2. Description of the Prior Art

In order to provide a seat occupant with a comfortable sitting posture, various types of seat slide devices have been proposed and put into practical use particularly in the field of motor vehicles.

One of the conventional seat slide devices is shown in FIG. 12 of the accompanying drawings, which generally comprises a lower rail 101 secured to a vehicle floor (not shown), an upper rail 103 slidably disposed on the lower rail 101 and secured to a bottom of a seat (not shown), and a lock mechanism (not shown) for locking the upper rail 103 at a desired fore-and-aft position relative to the lower rail 101. As is seen from FIG. 12, the lower rail 101 has a generally "U"-shaped cross section and thus has outwardly extending side flanges (no numerals), while the upper rail 103 has a generally "C"-shaped cross section and thus has inwardly extending side flanges (no numerals), and these two rails 101 and 103 are coupled with their side flanges facing each other. Guide rollers 105 are interposed between respective major parts of the lower and upper rails 101 and 103, and balls 107 are disposed between the facing flanges of the rails 101 and 103. These guide rollers 105 and the balls 107 are held by axially spaced two retainers 109 (only one is shown) which are arranged between the lower and upper rails 101 and 103, as shown. With this arrangement, the upper rail 103 on which the seat is mounted is slidable forward or rearward relative to the fixed lower rail 101. When the upper rail 103 comes to a desired position, the lock mechanism is operated to lock the upper rail 103 at the desired position.

However, the above-mentioned seat slide device tends to have the following drawbacks due to its inherent construction.

That is, it is difficult or at least troublesome to assemble the seat slide device with precision. More specifically, it has been difficult to provide the spaces for the guide roller 105 and the balls 107 with precise dimensions "A" and "B" due to unavoidable difficulty in producing the rails 101 and 103 by press or roll forming method. In fact, if the dimensions "b" and "a" of the lower and upper rails 101 and 103 lack accuracy, the dimensions "A" and "B" of the spaces for the guide roller 105 and the balls 107 lack accuracy and thus smooth sliding movement of the upper rail 103 relative to the lower rail 101 is not achieved. In a severe case wherein the dimension error exceeds allowance, it becomes impossible to mount the guide roller 105 and the balls 107 into the spaces.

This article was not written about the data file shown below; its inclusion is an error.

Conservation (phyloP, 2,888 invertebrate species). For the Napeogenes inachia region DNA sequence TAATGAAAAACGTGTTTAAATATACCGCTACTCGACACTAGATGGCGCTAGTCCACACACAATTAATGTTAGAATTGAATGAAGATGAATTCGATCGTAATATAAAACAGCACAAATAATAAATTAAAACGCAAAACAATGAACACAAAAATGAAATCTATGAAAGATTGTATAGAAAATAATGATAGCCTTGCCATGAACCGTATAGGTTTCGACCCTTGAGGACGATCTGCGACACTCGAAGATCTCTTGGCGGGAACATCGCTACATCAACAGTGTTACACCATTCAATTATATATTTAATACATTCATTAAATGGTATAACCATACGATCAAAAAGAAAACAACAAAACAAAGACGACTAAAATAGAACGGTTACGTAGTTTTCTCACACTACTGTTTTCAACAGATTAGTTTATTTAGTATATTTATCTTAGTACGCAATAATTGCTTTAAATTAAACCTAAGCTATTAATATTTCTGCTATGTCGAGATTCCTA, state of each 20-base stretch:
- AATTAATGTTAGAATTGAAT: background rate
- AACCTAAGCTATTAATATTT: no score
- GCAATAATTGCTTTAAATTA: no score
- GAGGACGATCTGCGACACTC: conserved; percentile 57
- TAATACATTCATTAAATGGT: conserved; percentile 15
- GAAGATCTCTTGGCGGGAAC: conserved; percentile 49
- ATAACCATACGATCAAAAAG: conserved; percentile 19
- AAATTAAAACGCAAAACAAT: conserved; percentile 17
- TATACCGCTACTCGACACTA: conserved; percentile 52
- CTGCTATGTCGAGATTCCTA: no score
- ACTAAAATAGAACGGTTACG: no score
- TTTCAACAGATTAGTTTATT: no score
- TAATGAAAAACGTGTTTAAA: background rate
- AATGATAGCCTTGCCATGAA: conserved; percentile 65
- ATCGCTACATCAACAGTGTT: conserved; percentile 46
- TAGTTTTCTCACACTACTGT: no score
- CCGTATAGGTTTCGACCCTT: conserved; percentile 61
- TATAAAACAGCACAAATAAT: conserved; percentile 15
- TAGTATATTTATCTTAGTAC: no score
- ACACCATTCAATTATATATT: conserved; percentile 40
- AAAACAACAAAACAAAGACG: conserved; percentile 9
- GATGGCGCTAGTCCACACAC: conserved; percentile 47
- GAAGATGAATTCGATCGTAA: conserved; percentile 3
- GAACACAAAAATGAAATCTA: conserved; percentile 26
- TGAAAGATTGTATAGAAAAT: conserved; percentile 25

SUMMARY OF THE INVENTION

It is therefore an object of the present invention to provide a method of assembling a seat sliding device, which eliminates the above-mentioned drawbacks.

According to one aspect of the present invention, there is provided an improved method of assembling a seat slide device which comprises a lower rail, an upper rail slidably disposed on the lower rail and rotating members disposed between the lower and upper rails. The method comprises by steps: (a) temporarily assembling the lower and upper rails; (b) disposing the rotating members between a space defined between the temporarily assembled lower and upper rails; (c) pressing the temporarily assembled lower and upper rails against each other with a given pressing force; (d) making a relative longitudinal movement between the temporarily assembled lower and upper rails with the pressing force kept applied thereto; and (e) removing the pressing force when the relative longitudinal movement counts a given number.

According to another aspect of the present invention, there is provided a reshaping device for reshaping temporarily assembled lower and upper rails of a seat slide device. The reshaping device comprises a fixed elongate base member, an elongate pressing die having a longitudinally extending groove whose contour corresponds to the external shape of one of the rails, and movers arranged at longitudinally opposed sides of the base member for reciprocatively moving the other of the rails relative to the one.

BRIEF DESCRIPTION OF THE DRAWINGS

Other objects and advantages of the present invention will become apparent from the following description when taken in conjunction with the accompanying drawings, in which: